Bombers xi

The dark spaces in between are most important in the early stages of a painting, the way I like to make them, anyway. I lay down the shapes of the dark shadows and work out from them, upward toward light. As such, this way of painting can be seen as the bastard child of alchemy, which is ultimately the spiritual process of burning away the dross and progressing towards the light through a series of transformations.

I’m in a pretty dark mood these days. 

I painted more of the dark shadows between the slabs on the ground, which makes the circle feel like it’s floating, which I will fix later by adding the missing shadows of the stick, the figure of the hermit and the objects. The stones will also need shadows on the ground if they are to be convincing.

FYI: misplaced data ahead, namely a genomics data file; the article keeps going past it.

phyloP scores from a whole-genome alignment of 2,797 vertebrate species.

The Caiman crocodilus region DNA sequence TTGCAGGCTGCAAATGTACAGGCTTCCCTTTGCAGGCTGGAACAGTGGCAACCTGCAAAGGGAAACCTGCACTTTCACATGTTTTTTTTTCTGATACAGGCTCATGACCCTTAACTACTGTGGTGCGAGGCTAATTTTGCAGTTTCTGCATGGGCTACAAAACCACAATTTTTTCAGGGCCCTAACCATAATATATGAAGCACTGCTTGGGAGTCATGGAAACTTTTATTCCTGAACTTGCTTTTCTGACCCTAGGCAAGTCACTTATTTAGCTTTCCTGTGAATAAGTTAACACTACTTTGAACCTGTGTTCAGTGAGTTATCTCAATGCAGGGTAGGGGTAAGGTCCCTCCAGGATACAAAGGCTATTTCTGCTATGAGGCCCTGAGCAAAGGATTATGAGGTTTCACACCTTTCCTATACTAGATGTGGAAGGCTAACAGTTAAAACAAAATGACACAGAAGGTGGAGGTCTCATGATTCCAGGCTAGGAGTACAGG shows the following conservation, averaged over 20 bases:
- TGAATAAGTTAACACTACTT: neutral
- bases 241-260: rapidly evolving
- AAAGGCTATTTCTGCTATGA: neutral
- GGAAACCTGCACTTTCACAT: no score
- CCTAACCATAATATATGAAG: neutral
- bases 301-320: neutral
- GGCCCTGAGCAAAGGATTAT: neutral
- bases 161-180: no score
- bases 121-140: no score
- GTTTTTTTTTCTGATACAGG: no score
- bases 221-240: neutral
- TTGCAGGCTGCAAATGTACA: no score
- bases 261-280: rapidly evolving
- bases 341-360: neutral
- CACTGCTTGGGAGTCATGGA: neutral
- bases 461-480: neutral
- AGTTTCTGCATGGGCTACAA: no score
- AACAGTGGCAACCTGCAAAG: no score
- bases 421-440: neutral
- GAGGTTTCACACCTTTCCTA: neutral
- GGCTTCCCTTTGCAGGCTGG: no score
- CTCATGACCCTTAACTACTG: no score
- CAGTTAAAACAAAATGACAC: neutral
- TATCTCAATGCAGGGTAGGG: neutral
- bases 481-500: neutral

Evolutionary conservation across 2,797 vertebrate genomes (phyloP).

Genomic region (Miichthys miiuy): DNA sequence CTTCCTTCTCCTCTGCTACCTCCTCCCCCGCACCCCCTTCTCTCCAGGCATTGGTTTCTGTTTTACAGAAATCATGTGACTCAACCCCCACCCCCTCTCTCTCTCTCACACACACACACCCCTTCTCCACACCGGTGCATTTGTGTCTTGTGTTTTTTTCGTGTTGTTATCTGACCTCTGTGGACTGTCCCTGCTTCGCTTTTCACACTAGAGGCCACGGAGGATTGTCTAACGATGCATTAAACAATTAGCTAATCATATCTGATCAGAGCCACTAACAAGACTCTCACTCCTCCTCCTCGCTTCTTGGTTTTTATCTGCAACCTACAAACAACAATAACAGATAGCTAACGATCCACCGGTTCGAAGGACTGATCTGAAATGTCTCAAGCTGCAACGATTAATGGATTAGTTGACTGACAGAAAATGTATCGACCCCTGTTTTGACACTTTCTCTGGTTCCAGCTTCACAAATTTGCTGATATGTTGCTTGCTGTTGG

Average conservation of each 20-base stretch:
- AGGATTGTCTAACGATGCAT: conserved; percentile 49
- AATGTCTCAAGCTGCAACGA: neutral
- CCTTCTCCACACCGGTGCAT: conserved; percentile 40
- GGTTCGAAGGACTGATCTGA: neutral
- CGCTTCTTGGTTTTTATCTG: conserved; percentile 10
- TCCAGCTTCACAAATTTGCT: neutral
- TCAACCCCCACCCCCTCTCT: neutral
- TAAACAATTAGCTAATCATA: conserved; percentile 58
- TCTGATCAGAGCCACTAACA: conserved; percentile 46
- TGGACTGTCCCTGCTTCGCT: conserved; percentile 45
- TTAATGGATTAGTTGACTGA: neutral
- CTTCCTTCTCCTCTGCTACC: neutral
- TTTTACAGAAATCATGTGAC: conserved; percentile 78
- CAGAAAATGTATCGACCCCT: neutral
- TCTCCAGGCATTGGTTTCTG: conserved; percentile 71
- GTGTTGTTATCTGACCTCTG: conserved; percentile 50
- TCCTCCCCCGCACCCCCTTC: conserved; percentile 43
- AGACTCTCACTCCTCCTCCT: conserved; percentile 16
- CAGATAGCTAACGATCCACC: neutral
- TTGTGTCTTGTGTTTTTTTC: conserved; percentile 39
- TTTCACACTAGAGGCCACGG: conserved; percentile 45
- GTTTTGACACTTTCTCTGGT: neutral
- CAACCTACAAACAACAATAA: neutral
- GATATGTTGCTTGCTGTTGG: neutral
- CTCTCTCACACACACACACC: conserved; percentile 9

In landscapes the further back you get, the greyer and more soft-focussed things become, this applies to the shadows here. I’ll make the foreground shadows far crisper than the ones that are further back in the picture so that the illusion of depth is given.

I’m not particularly thrilled with my drawing of the hermit figure. I think I’ll have to spend a day playing with the construction of the legs in particular. 

I will also need to move the coins slightly so that they are on the correct line between the lantern (which I rediscovered in my garage today after a brief search) and the hole in the black monolith.

By the way, the black and white stones are associated with the Priestess, but not Boaz and Jachin.

About pearce

Michael Pearce is an artist, writer, and professor of art. He is the author of "Art in the Age of Emergence."
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